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When it comes to Kavanaugh, Susan Collins has a double standard

"It’s important that there be a very thorough interview and that we see both individuals respond to the allegations.”

WASHINGTON, DC - SEPTEMBER 17:  Sen. Susan Collins (R-ME) answers questions from reporters on allegations against Supreme Court nominee Brett Kavanaugh on Capitol Hill September 17, 2018 in Washington, DC. Collins said it is important to get both sides of the story,, but indicated if Kavanaugh is found to have been untruthful it would be grounds for disqualifying his nomination.  (Photo by Win McNamee/Getty Images)
WASHINGTON, DC - SEPTEMBER 17: Sen. Susan Collins (R-ME) answers questions from reporters on allegations against Supreme Court nominee Brett Kavanaugh on Capitol Hill September 17, 2018 in Washington, DC. Collins said it is important to get both sides of the story,, but indicated if Kavanaugh is found to have been untruthful it would be grounds for disqualifying his nomination. (Photo by Win McNamee/Getty Images)

Sen. Susan Collins (R-ME) was one of the loudest voices calling for the resignation of former Sen. Al Franken (D-MN) amid accusations of sexual harassment last fall. When it comes to allegations of sexual and physical assault against Supreme Court nominee Judge Brett Kavanaugh, however, Collins wants to hear both sides.

“Professor Ford and Judge Kavanaugh should both testify under oath before the Judiciary Committee,” Collins tweeted Monday.

She reiterated that position Monday afternoon, telling reporters that both Kavanaugh and his accuser, Christine Blasey Ford, should testify under oath, but she did not explicitly call for a delay in the vote.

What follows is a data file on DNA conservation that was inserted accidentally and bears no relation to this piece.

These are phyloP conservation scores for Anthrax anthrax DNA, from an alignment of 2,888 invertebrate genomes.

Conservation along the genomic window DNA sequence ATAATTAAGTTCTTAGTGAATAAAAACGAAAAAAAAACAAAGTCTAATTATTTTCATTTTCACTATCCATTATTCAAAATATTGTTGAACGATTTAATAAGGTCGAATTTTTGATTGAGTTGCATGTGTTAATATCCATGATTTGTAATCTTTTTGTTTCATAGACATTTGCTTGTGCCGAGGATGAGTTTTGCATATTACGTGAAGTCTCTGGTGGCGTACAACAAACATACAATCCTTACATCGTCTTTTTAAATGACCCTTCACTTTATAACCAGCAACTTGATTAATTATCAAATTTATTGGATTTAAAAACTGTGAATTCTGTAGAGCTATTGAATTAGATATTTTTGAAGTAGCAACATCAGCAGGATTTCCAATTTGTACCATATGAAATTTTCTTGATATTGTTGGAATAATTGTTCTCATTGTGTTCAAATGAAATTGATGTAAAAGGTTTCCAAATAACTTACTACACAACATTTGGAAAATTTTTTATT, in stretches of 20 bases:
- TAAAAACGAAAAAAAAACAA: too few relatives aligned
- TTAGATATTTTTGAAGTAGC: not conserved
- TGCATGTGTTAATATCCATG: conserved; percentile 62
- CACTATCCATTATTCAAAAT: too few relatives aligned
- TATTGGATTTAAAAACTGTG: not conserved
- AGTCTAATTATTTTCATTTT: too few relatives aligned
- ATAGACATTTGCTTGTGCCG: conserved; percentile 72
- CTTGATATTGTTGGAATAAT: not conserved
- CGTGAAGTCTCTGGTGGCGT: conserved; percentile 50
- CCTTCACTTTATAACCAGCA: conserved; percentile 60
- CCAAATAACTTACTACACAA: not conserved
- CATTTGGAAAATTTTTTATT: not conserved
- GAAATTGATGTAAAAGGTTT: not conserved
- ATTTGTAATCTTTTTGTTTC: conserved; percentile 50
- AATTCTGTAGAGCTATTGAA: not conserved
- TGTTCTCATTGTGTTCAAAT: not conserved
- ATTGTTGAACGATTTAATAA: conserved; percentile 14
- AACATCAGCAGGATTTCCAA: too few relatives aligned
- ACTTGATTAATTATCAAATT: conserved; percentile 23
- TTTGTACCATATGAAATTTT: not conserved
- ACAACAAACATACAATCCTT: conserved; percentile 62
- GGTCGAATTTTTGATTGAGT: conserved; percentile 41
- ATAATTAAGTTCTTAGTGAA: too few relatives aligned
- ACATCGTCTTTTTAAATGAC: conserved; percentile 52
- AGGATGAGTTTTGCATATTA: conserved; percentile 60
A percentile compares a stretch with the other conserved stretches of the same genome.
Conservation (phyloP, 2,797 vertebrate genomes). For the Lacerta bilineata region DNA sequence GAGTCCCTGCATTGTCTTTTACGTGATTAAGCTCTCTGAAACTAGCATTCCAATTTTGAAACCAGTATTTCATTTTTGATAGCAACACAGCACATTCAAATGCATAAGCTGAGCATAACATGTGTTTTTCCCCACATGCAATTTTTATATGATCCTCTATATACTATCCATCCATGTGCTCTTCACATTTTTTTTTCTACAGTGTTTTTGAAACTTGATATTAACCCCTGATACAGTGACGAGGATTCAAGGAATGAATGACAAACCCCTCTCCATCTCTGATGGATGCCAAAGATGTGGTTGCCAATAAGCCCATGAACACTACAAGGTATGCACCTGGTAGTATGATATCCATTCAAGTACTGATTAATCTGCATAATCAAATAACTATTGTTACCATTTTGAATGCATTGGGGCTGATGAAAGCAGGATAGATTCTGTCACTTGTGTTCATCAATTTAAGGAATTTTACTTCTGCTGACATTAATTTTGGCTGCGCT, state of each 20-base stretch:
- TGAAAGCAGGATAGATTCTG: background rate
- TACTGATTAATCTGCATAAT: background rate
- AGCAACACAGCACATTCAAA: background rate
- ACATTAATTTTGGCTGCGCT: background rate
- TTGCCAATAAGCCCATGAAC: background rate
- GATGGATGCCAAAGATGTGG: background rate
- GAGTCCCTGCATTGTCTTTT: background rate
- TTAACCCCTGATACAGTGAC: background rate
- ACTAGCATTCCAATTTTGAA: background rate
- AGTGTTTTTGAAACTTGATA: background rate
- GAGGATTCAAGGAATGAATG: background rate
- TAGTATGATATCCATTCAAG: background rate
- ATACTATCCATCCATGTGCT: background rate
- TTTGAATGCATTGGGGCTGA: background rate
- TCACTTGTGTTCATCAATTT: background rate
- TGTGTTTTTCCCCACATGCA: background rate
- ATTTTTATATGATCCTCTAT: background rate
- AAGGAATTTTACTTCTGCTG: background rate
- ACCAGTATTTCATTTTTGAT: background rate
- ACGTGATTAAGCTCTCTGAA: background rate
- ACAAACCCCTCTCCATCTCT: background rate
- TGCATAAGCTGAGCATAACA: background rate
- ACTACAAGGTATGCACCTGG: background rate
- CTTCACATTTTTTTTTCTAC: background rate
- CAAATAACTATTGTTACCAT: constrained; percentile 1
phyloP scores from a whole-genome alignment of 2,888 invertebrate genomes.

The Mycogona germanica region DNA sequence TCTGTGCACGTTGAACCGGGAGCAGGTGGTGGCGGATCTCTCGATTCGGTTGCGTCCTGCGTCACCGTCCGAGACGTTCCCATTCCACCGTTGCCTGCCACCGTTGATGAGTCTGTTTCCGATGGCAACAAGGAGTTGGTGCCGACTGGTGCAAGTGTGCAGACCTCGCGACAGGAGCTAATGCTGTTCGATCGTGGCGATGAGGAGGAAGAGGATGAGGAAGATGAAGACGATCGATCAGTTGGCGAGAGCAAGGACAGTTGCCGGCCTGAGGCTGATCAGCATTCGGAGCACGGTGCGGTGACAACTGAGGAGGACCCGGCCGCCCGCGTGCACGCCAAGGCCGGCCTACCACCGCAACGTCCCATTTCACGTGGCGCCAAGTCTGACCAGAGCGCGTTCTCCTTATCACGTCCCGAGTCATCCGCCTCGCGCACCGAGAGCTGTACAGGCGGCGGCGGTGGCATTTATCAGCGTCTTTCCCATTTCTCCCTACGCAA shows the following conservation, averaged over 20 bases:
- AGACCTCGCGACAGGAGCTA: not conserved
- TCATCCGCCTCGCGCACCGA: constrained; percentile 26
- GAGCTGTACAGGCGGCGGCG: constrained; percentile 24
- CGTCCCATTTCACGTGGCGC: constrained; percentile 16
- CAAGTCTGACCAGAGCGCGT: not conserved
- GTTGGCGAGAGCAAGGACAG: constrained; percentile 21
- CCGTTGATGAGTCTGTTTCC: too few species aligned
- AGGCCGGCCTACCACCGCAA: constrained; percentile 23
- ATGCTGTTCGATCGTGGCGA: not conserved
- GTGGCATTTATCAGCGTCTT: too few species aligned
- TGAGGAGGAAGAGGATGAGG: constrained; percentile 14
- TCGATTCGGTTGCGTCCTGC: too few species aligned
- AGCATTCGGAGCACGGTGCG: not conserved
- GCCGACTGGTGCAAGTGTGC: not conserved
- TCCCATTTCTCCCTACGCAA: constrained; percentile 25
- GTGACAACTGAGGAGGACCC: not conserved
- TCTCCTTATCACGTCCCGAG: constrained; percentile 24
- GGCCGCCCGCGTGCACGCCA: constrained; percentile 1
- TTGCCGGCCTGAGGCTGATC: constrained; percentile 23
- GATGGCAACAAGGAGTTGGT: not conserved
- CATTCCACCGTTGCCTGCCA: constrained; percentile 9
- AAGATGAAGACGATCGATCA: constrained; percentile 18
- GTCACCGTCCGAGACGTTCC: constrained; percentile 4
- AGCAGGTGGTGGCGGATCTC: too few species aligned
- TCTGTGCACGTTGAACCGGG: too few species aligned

When asked whether she believes Ford (who goes by the name “Blasey” professionally), Collins said she doesn’t know enough about Ford or her allegations “to reach that kind of judgment.” If Kavanaugh lied about the incident, Collins continued, “that would be disqualifying.”

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While Collins is hesitant to believe the woman accusing Kavanaugh of pinning her down on a bed and attempting to remove her clothes when she was 15 years old, she had no qualms with immediately believing the allegations of sexual harassment against Franken to be true.

“I did find the allegations against him to be both credible, disgusting and appalling and degrading to women,” Collins said of Franken in November.

Sen. Lisa Murkowski (R-AK) similarly was very outspoken on the allegations against Franken but has remained cautious in her statements to the press regarding Kavanaugh’s confirmation.

Asked by CNN Sunday night if she believed the Senate Judiciary committee should delay voting on Kavanaugh, Murkowski said she believed it was something they “might have to consider.”

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“Well, I think that might be something they might have to consider, at least having that discussion,” she said. “This is not something that came up during the hearings. The hearings are now over, and if there is real substance to this, it demands a response. That may be something the committee needs to look into.”

Last year, Murkowski said “abuse of power is unacceptable and shouldn’t be tolerated at any level.”

While both Murkowski and Collins do not sit on the Senate Judiciary Committee, they are seen as the two most pivotal votes to confirm Kavanaugh in the Senate, as they are perceived as being more moderate, pro-choice Republicans.

https://www.youtube.com/watch?v=QBzqBqebfss